The provisions of the latest homebuyer tax credit applies to any purchases made now through April 30, 2010. This means that any first-time buyer who couldn’t close before December 1, 2009 (the original expiration date) now need not worry about losing out on the credit. It also means that the newly qualifying repeat buyers will receive the credit on any qualified closing starting today.

Some key provisions of the new tax credit include:

-  An extension of the credit to cover any purchase of a principal residence by qualifying buyers who are under contract by April 30, 2010 and close by June 30, 2010.

-  An expansion of coverage in two ways:

      1. Broadens those eligible to more than first-time buyers.

      2. Raises the income limits.

 

-  “LONG-TIME RESIDENTS OF SAME PRINCIPAL RESIDENCE” now qualify. These are buyers who have “owned and used the same residence as such individual's principal residence for any 5-consecutive-year period during the 8-year period ending on the date of the purchase of a subsequent principal residence.” Quoting from H.R. 3548 as passed by the House and Senate.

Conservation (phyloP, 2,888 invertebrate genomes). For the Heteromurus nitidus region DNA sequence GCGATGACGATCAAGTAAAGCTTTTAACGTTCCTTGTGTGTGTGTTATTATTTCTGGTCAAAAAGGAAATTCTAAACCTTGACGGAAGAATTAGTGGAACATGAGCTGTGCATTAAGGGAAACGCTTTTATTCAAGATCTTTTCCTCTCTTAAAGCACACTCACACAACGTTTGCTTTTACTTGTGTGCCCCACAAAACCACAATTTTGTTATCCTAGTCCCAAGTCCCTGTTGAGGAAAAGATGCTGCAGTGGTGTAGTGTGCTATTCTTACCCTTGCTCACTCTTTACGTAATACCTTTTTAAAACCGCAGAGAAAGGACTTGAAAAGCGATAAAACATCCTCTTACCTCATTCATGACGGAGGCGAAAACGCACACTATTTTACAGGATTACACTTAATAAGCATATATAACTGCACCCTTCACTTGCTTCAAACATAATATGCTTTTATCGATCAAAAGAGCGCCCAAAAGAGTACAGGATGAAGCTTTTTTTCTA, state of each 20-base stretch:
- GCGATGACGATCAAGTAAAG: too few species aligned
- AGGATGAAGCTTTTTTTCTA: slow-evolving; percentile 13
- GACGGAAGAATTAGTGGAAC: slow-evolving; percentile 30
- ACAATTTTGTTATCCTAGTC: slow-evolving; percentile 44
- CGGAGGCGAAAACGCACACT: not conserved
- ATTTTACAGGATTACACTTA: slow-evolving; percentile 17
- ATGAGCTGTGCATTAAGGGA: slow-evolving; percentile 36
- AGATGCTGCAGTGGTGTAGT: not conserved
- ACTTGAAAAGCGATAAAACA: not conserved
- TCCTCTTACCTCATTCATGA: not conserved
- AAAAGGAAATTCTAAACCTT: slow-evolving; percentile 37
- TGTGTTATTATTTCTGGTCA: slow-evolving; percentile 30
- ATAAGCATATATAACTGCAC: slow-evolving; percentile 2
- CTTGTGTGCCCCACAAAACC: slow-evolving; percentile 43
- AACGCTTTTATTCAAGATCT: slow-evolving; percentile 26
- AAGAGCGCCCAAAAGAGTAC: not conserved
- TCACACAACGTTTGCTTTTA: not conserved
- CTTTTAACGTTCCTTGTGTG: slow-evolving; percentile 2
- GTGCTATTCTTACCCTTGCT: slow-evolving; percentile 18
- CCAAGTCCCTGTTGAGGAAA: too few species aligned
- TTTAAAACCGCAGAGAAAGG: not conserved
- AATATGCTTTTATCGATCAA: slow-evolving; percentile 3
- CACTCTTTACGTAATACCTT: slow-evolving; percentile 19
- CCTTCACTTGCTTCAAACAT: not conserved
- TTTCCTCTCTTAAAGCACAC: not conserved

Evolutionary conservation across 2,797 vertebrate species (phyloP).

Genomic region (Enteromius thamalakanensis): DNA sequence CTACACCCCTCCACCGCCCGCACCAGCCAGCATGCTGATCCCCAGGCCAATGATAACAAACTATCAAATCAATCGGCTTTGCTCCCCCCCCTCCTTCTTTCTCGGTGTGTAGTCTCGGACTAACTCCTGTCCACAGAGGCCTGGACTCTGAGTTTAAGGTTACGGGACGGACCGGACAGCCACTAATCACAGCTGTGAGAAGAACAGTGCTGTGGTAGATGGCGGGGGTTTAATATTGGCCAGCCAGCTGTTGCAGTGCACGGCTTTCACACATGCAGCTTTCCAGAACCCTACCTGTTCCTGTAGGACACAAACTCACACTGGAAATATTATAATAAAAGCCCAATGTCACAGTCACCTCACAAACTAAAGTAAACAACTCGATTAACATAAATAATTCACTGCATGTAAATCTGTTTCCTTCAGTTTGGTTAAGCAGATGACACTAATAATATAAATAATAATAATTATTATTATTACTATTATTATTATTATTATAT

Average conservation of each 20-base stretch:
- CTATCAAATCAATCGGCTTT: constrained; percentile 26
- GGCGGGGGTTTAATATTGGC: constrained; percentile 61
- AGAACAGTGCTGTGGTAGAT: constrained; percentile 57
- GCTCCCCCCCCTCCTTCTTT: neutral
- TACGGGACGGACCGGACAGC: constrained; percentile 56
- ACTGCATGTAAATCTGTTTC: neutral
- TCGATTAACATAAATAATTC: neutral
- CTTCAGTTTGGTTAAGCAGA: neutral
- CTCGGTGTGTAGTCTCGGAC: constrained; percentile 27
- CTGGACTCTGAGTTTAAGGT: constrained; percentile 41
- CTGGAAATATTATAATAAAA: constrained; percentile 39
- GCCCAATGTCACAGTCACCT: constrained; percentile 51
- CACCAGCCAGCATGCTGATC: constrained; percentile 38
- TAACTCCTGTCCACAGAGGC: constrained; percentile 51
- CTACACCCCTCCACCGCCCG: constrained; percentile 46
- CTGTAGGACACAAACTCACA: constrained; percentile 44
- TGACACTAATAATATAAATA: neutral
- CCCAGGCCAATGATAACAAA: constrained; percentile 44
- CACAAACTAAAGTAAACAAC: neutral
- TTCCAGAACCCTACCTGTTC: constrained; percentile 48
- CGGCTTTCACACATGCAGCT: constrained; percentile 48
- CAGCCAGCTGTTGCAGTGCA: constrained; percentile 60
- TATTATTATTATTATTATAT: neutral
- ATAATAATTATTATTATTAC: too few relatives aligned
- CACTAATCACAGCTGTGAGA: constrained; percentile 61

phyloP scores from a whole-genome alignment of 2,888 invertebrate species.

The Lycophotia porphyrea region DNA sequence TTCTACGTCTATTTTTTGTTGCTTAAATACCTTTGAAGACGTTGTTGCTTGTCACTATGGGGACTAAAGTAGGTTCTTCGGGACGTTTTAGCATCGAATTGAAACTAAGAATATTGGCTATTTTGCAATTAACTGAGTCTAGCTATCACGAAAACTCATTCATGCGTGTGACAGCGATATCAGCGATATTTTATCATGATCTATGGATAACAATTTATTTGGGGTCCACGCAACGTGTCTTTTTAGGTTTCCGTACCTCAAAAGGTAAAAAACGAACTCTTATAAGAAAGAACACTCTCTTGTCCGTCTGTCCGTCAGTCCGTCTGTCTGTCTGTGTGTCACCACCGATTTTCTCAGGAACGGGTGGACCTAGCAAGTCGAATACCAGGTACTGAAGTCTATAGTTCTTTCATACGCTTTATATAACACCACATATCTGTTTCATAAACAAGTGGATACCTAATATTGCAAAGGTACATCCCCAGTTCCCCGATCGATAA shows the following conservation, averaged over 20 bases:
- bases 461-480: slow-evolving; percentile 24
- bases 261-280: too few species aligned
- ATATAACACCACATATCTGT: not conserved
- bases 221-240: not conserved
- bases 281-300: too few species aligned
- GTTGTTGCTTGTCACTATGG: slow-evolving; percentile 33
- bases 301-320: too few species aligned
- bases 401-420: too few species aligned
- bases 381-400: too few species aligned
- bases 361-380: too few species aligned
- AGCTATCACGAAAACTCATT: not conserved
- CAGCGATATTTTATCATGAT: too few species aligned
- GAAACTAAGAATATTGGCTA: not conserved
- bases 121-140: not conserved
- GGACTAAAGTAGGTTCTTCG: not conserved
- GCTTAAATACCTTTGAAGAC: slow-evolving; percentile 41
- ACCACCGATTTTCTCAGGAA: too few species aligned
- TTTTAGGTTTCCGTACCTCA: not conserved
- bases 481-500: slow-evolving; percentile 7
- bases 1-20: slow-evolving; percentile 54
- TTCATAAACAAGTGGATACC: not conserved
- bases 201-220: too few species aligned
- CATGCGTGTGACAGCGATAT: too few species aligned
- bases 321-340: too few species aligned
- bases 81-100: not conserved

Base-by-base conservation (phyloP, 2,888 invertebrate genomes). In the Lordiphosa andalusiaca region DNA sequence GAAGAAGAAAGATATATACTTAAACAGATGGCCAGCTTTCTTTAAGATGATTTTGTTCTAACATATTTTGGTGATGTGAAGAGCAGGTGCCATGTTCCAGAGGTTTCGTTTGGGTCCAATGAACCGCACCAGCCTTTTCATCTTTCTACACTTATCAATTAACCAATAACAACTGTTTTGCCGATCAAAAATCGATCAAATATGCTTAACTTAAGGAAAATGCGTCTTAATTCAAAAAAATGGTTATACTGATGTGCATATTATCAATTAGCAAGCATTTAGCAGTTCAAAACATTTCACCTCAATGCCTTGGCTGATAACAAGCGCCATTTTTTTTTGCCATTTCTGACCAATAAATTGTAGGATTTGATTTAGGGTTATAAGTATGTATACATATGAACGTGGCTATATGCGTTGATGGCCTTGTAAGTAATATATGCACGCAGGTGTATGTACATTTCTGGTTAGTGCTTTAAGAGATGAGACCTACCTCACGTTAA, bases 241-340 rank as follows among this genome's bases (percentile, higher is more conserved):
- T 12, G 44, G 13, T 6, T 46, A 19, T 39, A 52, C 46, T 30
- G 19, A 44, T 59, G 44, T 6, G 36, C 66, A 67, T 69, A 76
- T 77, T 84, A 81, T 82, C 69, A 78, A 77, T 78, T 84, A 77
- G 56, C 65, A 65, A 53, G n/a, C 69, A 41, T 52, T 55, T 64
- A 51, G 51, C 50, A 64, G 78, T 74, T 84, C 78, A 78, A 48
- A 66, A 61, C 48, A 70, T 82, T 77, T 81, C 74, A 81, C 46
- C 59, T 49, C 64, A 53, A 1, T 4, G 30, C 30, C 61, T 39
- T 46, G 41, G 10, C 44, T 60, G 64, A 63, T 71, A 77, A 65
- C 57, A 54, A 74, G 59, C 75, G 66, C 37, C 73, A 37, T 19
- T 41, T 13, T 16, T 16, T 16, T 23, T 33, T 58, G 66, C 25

-  The credit amount for these buyers is 10% of the purchase price to a maximum of $6,500. Any qualifying buyer purchasing a home costing more than $65,000 will receive the full amount (See the purchase price limitation below).

 

-  The credit still applies to first-time buyers (which includes anyone who has not owned a home for the past three years). The credit amount for these buyers remains at 10% of the purchase price to a maximum of $8,000. Any qualifying buyer purchasing a home costing more than $80,000 will receive the full amount (See the purchase price limitation below).

 

If you are planning to take advantage of the tax credit, be sure to check with your accountant or tax attorney for all of the details. The IRS website will also have some additional information on the new provisions. Visit http://www.irs.gov/ to learn more.

 

To take advantage of this opportunity, contact one of our professionals today.

 

Learn more about the market and about the tax credit at our Blog.